A heckler at a Neil Young concert: They all sound the same!
Neil Young: It’s all one song!
In the summer of 1990, I left my home in the Land of New Jersey, where the air is as sweet as the disposition of its natives. Having found a job teaching in Washington state, on the dry side of the Pacific Northwest, I immigrated to a small town in the Columbia Basin, where the aroma of cattle ranches fills the air.
With my partner and our two young sons following behind me in our Jeep, I crossed the country driving a U-Haul truck, my only companion in the cab a knapsack of cassette tapes.
(This was back in the days of the cassette tape — which superseded the mercifully ill-fated 8-track, which superseded the beloved vinyl LP. The cassette tape itself was soon to be superseded by the Compact Disc, which now, of course, has been superseded by the digital MP3 file, which awaits its turn to be left behind in the race to get as far as possible from the sound of live music.)
Driving through Wisconsin, I reached into my knapsack for some sounds to stave off the boredom of mile after mile of dairy farm after dairy farm after dairy farm. I happened to grab a tape I hadn’t listened to yet, a mix tape of Indian music that was a farewell gift from a dear friend from New Delhi, a grad school classmate whose example (along with her friendship) taught me a lot about how to teach.
One side of the cassette had music by the most famous Indian musician of our time, Ravi Shankhar. On the other side was music by lesser-known sarod player and composer Amjad Ali Khan. (Known for his improvisations over formulaic Indian genres, Khan’s influence can be heard in Western music in minimalist works like those of Philip Glass.)
To an uninitiated listener like myself, Khan’s repetitions sounded, well, repetitive, the same thing over and over and over. Musicians have a term for the repetition of short melodic phrases — ostinati, from the Italian word for obstinate.
I‘m obstinate, too. I kept listening and listening — listening for the heart of this alien music. And I began to hear and become attentive to all the subtle and momentary variations in Khan’s recurrent ostinati.
Then an odd thing happened. Something clicked in my head, like maybe I’d been driving too long and got a touch of highway hypnosis. I felt like I’d been startled awake. Suddenly, the music and the landscape merged as if they were a single phenomenon, like a poem or a film, the sameness and repetitive “formulas” in both landscape and musicscape peppered with minute variations.
The music was the perfect analog for the landscapes I was passing through. And vice versa. The endless farmlands became a kind of visual symphony of ostinati, and Khan’s music a kind of aural topography with endless pastures, grazing cows and all.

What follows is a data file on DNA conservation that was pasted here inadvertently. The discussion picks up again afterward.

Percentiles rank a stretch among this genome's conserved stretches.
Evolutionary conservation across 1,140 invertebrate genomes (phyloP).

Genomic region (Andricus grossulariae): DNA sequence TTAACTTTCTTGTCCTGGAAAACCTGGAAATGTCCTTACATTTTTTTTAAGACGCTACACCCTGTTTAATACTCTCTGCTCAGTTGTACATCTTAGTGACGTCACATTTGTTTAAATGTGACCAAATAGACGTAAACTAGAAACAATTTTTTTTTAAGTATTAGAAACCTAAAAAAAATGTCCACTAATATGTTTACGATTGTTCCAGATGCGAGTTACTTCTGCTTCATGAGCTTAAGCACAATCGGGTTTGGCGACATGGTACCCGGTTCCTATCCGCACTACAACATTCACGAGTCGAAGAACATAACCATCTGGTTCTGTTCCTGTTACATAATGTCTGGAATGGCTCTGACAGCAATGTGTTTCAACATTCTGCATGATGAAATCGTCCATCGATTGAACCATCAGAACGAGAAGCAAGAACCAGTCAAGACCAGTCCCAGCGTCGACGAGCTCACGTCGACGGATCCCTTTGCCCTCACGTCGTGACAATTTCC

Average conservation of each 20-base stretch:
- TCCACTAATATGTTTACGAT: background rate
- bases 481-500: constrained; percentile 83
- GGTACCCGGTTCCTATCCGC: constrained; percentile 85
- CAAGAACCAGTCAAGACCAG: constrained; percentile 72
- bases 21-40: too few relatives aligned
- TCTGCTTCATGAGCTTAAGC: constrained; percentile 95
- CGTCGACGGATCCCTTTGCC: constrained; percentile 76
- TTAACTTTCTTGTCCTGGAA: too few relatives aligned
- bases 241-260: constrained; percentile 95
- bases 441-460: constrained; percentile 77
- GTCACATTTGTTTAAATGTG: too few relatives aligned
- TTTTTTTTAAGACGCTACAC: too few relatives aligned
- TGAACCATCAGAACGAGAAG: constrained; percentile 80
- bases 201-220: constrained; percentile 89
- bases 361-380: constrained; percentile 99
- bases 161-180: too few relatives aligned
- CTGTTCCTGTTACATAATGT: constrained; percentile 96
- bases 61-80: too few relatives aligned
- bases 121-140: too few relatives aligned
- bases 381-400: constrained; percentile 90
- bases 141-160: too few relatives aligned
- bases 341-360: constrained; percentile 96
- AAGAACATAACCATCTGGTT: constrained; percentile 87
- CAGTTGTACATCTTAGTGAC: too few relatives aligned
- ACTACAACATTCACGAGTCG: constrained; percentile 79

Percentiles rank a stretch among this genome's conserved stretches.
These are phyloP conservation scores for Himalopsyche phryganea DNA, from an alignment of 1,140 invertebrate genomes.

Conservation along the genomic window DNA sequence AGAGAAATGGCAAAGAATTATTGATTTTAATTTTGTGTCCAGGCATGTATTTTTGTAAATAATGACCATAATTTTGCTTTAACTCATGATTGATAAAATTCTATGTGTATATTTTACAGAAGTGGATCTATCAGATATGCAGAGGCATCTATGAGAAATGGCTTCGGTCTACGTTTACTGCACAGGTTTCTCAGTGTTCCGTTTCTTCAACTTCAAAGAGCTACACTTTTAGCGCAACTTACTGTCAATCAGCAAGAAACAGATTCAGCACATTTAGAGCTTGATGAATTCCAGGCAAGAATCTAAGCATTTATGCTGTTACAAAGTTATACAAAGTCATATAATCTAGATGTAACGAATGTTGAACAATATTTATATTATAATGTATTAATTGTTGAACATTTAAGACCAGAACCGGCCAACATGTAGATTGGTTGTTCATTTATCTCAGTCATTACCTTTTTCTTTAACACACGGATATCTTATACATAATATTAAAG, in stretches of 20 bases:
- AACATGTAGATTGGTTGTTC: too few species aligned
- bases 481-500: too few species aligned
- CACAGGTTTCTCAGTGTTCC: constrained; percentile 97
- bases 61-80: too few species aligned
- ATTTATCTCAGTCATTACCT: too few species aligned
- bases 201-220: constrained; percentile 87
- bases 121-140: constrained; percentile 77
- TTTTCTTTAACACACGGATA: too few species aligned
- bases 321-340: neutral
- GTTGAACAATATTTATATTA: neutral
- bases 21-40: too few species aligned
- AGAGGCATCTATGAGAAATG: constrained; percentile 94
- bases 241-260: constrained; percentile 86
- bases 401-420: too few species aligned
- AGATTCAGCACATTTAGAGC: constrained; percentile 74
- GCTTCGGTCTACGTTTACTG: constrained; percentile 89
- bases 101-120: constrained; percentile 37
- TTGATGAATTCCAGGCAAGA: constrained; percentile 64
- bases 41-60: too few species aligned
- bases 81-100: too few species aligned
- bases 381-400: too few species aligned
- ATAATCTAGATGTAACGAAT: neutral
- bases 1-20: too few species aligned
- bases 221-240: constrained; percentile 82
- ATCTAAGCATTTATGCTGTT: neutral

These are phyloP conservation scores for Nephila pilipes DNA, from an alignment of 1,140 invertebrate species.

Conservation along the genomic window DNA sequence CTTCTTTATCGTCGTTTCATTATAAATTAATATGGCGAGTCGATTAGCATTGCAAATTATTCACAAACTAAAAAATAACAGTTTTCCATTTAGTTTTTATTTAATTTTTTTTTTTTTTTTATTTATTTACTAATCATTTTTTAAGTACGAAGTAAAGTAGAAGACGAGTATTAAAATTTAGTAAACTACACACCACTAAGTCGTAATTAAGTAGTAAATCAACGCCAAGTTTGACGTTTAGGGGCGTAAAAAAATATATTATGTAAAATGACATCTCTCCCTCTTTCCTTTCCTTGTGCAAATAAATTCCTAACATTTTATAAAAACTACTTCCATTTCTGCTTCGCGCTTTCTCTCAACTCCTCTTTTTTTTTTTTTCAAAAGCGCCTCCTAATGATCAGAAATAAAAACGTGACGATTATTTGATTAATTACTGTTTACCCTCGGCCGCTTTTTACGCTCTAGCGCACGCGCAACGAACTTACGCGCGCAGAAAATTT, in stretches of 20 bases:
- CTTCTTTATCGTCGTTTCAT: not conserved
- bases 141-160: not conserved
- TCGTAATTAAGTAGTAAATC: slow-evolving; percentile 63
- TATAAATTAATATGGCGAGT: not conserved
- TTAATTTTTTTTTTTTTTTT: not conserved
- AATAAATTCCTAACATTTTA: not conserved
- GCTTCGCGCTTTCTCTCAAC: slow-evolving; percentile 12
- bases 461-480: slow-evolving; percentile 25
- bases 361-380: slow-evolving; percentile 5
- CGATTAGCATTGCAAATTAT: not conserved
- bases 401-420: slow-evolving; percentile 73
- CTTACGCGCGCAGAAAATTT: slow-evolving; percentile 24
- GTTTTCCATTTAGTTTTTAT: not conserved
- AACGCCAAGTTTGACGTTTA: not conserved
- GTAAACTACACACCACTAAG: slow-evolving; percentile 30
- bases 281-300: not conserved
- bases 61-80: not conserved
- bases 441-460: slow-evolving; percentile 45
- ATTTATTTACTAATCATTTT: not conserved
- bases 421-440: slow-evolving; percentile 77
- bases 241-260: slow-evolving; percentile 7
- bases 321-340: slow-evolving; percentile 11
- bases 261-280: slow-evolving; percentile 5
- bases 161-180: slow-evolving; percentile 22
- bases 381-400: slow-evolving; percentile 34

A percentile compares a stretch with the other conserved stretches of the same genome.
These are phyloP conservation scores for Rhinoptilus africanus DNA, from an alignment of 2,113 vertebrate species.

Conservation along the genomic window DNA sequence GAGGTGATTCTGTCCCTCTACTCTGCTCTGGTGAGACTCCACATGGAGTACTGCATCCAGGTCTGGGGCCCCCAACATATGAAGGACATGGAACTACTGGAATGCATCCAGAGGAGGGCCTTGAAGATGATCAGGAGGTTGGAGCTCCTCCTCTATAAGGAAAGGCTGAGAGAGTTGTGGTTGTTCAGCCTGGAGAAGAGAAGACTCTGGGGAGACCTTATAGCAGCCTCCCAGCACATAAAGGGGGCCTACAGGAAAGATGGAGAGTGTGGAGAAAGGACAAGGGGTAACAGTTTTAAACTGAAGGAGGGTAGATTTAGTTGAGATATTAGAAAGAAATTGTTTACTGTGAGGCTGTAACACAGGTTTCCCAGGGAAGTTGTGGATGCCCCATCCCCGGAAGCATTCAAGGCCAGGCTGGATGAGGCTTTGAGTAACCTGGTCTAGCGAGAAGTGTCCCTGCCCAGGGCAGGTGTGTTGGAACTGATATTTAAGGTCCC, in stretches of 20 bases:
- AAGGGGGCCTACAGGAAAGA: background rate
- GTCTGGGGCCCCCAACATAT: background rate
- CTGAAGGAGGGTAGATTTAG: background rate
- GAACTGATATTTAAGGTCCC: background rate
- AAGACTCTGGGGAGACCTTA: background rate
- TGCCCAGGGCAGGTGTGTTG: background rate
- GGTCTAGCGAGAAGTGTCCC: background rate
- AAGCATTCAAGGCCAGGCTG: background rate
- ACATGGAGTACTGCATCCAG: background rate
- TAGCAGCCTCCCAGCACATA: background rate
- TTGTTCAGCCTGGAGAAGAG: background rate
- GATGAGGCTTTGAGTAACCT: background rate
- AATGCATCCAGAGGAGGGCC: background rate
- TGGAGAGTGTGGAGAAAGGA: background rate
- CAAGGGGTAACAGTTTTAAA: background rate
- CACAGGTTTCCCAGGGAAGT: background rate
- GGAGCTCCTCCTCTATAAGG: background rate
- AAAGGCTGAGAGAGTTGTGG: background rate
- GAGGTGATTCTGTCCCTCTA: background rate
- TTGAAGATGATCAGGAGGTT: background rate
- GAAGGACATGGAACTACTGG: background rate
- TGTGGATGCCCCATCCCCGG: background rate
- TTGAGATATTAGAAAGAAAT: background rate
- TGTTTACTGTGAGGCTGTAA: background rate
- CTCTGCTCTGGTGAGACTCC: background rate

Endless repetitions with unexpected variations. Music journalist Jim Connelly describes Neil Young’s music that way: “always the same, and yet completely unpredictable.”
I think my essays are kind of like that, too: collages of apparently unrelated things whose invisible ligatures show up only when they’re thrown together under the same roof: my skull. Like Amjad Ali Khan and Wisconsin — and what in the world are they doing in a Juneau, Alaska, newspaper column by some effeminate 70-year-old non-binary transgender queer?
What, indeed. These incongruous congruities, discordant harmonies, digressions pertinent and impertinent, however far afield, are self-indulgences in search of insight. Writing about anything, I find myself writing about everything, exploring random and tenuous connections, always hoping for some glimmer.
(My college pal Kevin gripes that I use too many parentheses. This is why, Kev.)
Nothing’s irrelevant. As Professor Moynihan’s interlocutor once protested, it’s all germane.
As night came on back there in Wisconsin, the dairy farms gave way to northern woodland. The forests closed in around the two-lane country blacktop that the interstate becomes in the northwestern part of the state. I ejected Amjad Ali Khan and rifled through my cassettes for something a little more homegrown.
And what could be more so, more autochthonous than a little acoustic Neil Young? I slipped the cassette into the player and that unmistakable voice came on, familiar and comforting, singing an old Ian and Sylvia song.
Wisconsin made the alien strains of Amjad Ali Khan sound familiar. Khan’s music made the sameness of the farmlands seem different, more interesting, more engaging. At the end of the day, however, acoustic Neil was like comfort food for my ears.
(Comfort food a simile for Neil Young? Talk about incongruous.)
But isn’t that our lives?— harmonious cacophonies, oxymoronic synonyms, momentary variations of the sameness of a day. The familiar becomes strange becomes familiar becomes strange–and then becomes familiar again, this time in a whole new way.
Jim becomes Johnny becomes Jane. It’s all one song.
• Jane Hale lives in Juneau with her partner and their two dogs. “Coming Out” appears biweekly on the Empire’s neighbors page.